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Dozens of companies caught in Guildhall collapse

News
27 August 2019

MORE THAN 250 creditors are owed in excess of £4.5 million by the former operator of the Preston Guildhall (cap. 2,034) and Charter Theatre (780) complex, following its collapse into administration in June.

Among the many suppliers, show productions and promoters owed money are music industry companies including Primary Talent International which is owed £20,550, Live Nation Entertainment (£10,000), and Triple A Entertainment Group (£78,000).

An act represented by Mark Lundquist Management Concerts (MLM) is owed almost £11,000 for a show that played the venue.

“The venue’s looked dodgy for a couple of years and I’m surprised the artist we handle wanted to go back,” says MLM CEO Mark Lundquist. “After the first show we did there in September 2017, we had to serve a summons to get paid and we did receive the money but it took about six months. I saw the warning signs after that.”

The complex closed its doors in May and went into administration the following month.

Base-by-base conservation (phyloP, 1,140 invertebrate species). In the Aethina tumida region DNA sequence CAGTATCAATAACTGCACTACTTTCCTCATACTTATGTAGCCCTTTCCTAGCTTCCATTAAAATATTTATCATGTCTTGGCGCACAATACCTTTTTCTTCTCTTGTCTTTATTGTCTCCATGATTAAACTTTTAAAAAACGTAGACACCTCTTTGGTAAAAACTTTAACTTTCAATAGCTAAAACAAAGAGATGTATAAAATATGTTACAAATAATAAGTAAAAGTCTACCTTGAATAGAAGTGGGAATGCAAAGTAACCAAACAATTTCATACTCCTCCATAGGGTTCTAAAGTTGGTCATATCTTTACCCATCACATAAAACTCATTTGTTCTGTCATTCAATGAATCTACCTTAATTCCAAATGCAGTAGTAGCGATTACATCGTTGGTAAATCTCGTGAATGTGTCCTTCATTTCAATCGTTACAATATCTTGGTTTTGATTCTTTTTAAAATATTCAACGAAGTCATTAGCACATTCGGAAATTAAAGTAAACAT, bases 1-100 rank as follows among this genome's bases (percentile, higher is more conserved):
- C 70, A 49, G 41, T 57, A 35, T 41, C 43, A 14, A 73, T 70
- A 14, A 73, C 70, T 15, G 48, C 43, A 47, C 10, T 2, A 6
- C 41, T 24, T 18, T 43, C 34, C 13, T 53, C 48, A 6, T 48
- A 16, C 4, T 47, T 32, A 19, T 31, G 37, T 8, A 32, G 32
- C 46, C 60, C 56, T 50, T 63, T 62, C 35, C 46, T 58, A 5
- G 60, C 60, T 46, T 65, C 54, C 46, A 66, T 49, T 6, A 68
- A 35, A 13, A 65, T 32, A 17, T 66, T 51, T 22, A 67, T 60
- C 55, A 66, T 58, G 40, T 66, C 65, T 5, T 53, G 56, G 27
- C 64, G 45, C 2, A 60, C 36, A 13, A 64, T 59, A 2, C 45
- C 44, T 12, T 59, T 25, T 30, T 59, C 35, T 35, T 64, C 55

The venue was bought from the council for £1 in November 2014 by local businessman Simon Rigby, after he promised to redevelop and broaden its appeal.

It has since been seized by the council following claims that Rigby was trying to reopen it via another arm of his business, despite the number of claims against the venue increasing.

“Over recent weeks it has become abundantly clear that it was necessary for the City Council to intervene and regain control of the property,” says Leader of Preston City Council, Councillor Matthew Brown.

The first reported claim of non-payment was from performing arts theatre Bill Kenwright Ltd, which had alleged it had not been paid £70,000 of owed ticket revenue.

Among the other creditors listed and from the music industry are PPL, PRS, Coda Agency, AEG Live, Crosstown Concerts, Academy Music Group and Moneypenny Agency. 

Non-music related companies that are owned money include Preston City Council (£360,000), HM Revenue & Customs (£364,000) and Free Trade Organisation (£625).

“As we move forward, we are putting considerable effort into supporting the re-opening and successful future of Preston Guild Hall, but can only work within the current budget position of the Council,” says Brown.

Among the artistes that have played the complex are The Cribs, The Pigeon Detectives and British Sea Power.

Preston Guild Hall and Charter Theatre remains closed.

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